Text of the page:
A solar system science project has a lot of possible directions - a lot of great choices for a project. This page has many suggestions for possible projects and a lot of information regarding the solar system.
If you need help with science projects or science fair projects in general, you may want to start at our homepage.
A relatively easy and straightforward solar system science project consists of making a realistic model of the solar system using hard foam balls painted to resemble the sun and planets. These orbs can be suspended from a frame using string or each planet can be attached to the large foam sun using stiff wire or wooden rods. Either arrangement is then usually given a black backdrop made of construction paper or cloth to simulate 'space'.
Reference pictures of the planets can be downloaded from the NASA site. You may also want to include accurate orbital information with your display.
Even with a tiny scale proportion, you will not be able to make a to-scale version of the solar system (unless you have something like a soccer field in which to display it.) So be sure to mention how you are scaling the distance between each planet and the sun in your solar system science project.
The Kuiper Belt is a very large band of orbiting bodies that exists outside of Neptune's orbit. Scientists believe that there are objects in the Kuiper belt that are as large as 100km in radius.
It is believed that the belt is a remnant of the accretion phase of our solar system - a time when all the planets were forming. It is thought that this belt is the source of the short-period comets that we see.
The objects in the Kuiper Belt are also sometimes called the trans-Neptunian objects (due to its proximity to Neptune.) Scientists only recently (1992) became aware of this belt of objects and is therefore a rich area of present day research, and a great topic for a solar system science project. For more detailed information, look here.
An interesting solar system science project can be made using the Kuiper Belt (and the comets that compose it) as a subject. A model would probably not be appropriate (although adding it to a normal solar system model would probably be an interesting addition to a normally overdone project), but a compositional investigation could be a worthy project depending on your level.
The Oort cloud is a huge spherical volume filled with comets that surrounds the sun. The outside edge of this cloud is about 18 trillion miles from the sun - or about 3 times the distance that light travels in a year.
This cloud is the source of the long-period comets that we see from time to time. Hale-Bopp was just such a comet.
The total mass of all of the objects in the cloud is estimated to be about forty times that of earth. And about 1/6 of this mass lies in a roughly disk-shaped area in the same plane as the planets.
Because the cloud is roughly spherical in shape, comets from it can originate from any direction.
An interesting solar system science project involving the Oort Cloud might include the investigation of all of the characteristics of the objects that compose the cloud, including the average temperature, the reason for the concentration of objects around the accretion disk, and might answer the questions of why comets come out of the cloud and approach the sun and is it possible for some comets to escape the sun entirely.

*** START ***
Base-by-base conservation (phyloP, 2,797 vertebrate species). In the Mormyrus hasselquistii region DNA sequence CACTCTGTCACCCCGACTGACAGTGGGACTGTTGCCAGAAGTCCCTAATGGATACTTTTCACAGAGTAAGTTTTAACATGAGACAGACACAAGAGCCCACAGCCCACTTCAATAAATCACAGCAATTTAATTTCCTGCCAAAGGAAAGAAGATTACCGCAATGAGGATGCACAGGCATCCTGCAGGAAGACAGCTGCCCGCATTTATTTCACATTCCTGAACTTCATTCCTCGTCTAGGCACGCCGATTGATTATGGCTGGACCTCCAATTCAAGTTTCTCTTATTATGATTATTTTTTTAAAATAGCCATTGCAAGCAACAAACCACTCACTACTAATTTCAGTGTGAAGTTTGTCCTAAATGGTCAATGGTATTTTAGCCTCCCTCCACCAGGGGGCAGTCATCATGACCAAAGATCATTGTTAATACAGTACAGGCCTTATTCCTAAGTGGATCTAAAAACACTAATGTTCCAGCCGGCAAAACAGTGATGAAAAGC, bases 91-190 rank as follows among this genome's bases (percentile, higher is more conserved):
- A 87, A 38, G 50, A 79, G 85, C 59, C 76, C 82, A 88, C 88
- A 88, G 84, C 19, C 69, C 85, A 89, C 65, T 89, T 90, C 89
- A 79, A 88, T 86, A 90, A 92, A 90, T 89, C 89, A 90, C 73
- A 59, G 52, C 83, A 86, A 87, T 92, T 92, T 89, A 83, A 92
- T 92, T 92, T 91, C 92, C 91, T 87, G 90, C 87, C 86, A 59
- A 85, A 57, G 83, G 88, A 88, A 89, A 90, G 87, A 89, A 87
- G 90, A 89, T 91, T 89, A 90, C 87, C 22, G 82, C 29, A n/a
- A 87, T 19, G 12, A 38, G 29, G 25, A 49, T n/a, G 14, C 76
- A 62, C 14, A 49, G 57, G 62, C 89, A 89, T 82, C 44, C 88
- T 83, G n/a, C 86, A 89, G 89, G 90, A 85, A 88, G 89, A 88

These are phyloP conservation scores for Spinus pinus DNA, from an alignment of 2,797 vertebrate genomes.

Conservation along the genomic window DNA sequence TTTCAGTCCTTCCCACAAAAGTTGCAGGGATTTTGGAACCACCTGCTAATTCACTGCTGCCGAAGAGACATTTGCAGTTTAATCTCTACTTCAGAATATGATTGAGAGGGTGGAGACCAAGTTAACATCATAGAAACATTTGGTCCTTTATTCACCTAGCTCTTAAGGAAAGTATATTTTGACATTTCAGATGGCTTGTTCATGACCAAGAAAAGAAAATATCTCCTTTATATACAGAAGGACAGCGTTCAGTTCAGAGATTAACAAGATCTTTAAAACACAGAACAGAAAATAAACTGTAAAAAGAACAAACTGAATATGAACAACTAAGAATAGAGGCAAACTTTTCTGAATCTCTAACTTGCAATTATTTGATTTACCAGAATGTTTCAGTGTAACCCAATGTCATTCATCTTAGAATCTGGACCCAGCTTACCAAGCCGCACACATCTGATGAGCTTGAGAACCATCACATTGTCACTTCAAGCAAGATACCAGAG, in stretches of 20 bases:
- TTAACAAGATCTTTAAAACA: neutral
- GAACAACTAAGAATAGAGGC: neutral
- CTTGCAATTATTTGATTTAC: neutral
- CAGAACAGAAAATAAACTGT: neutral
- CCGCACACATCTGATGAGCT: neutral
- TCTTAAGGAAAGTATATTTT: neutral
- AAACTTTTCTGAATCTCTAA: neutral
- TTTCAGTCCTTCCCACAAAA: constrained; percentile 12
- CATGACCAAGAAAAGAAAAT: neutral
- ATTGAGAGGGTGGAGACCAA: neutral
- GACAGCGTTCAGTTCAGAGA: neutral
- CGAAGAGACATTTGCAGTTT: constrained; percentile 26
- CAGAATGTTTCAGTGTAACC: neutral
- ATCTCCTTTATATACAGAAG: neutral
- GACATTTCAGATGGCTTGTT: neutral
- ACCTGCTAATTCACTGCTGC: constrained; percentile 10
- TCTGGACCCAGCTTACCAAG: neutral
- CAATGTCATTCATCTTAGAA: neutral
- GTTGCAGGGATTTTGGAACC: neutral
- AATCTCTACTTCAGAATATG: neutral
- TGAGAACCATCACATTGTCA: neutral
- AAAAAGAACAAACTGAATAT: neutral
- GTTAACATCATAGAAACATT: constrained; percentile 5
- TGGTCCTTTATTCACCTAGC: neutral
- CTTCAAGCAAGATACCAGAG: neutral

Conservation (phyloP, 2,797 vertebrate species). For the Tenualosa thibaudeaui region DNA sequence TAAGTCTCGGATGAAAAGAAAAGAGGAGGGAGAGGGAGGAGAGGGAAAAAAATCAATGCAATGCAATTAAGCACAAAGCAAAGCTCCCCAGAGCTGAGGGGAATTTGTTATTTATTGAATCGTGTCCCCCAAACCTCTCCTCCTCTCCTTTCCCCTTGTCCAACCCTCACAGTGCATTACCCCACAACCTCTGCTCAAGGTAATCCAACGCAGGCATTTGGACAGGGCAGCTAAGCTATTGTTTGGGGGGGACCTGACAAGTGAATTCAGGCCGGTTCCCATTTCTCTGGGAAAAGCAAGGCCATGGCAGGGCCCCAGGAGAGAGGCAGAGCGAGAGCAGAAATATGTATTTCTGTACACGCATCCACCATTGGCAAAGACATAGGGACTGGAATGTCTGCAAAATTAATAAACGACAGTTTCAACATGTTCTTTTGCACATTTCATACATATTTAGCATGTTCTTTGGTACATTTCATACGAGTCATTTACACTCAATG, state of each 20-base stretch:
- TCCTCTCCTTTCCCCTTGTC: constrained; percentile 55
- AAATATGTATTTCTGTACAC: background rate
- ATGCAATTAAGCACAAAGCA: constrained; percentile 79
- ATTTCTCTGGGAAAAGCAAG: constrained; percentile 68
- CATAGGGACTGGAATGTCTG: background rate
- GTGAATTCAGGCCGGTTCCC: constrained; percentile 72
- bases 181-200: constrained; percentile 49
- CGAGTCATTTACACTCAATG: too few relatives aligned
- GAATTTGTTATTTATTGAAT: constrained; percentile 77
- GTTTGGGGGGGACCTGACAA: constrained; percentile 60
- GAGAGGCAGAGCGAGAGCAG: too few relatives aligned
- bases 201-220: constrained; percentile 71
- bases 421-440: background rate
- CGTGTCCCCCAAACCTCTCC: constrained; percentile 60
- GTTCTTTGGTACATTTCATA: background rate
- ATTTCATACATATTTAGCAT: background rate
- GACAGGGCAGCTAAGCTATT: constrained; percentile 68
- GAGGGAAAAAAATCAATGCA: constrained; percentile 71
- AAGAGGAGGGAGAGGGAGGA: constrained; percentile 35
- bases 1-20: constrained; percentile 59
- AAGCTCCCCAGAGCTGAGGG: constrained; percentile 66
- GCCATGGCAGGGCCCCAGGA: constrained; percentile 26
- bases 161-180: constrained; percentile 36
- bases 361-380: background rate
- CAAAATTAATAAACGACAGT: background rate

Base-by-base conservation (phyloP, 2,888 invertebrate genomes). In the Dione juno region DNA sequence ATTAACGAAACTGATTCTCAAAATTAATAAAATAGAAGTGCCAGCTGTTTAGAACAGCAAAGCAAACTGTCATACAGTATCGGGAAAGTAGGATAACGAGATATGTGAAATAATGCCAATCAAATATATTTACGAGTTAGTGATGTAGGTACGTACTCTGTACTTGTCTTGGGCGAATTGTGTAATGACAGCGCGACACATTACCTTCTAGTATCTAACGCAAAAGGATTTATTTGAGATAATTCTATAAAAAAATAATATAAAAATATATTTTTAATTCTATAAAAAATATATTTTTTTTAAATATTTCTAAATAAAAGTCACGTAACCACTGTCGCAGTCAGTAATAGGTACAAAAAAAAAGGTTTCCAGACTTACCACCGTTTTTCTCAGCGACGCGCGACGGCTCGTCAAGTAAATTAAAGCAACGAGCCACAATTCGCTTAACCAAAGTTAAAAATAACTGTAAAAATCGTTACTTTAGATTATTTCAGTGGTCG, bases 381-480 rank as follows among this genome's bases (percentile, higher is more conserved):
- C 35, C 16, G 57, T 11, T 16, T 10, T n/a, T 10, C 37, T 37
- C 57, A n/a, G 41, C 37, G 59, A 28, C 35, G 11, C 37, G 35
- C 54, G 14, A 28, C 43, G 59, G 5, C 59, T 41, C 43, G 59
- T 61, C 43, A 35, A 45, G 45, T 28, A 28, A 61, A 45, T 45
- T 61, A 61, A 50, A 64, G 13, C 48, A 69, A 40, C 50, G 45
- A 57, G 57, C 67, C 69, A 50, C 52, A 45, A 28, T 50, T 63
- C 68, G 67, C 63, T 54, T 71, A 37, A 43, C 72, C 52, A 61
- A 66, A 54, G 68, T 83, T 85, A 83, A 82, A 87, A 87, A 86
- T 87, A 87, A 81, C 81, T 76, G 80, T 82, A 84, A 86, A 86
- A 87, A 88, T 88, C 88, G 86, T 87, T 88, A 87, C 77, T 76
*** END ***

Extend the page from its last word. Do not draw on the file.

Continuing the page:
A great solar system science project might look into the usefulness of the 'sling shot' effect possible using the gravity of the planets and their alignments to help send space craft to where they need to go.
The idea behind this is to use the gravity of a planet to boost the speed of a space ship. Kind of like attaching a string to a rock, swinging it in a circle and then cutting the string - shooting the rock outward from the last position it had in the arc of the swing.
This is not a new idea, in fact some our deep space probes sent to study the planets used this technique to save fuel and transit time.
A solar system science project that describes this process and how it could be used in future missions is fertile ground for scientific discovery. This NASA site offers more information about transfer orbits and the sling shot effect.
Another great solar system science project could be based upon the formation of the solar system.
The solar system was formed from a huge cloud of gas and dust particles that were hanging in space (relatively) close to one another. When enough of these particles got close enough together, they started to clump - forming a gravity well strong enough to draw in more dust and gas. This process of, called accretion caused more and more gas and dust to be pulled into this larger and larger clump.
As the gas and particles fell into this clump (down a gravity well,) they began to spin (kind of like when water is circling the drain in the bath tub) and some new (and smaller) clumps began to form outside the large central clump.
This central clump eventually got so hot and dense from all the friction of new particles falling in on it that it ignited the gas - forming our sun. The smaller clumps circling the sun eventually became the planets and moons.
Your solar system science project could model the early formation of the solar system and describe the events that lead up to it's formation. More information about the formation of our solar system can be found here.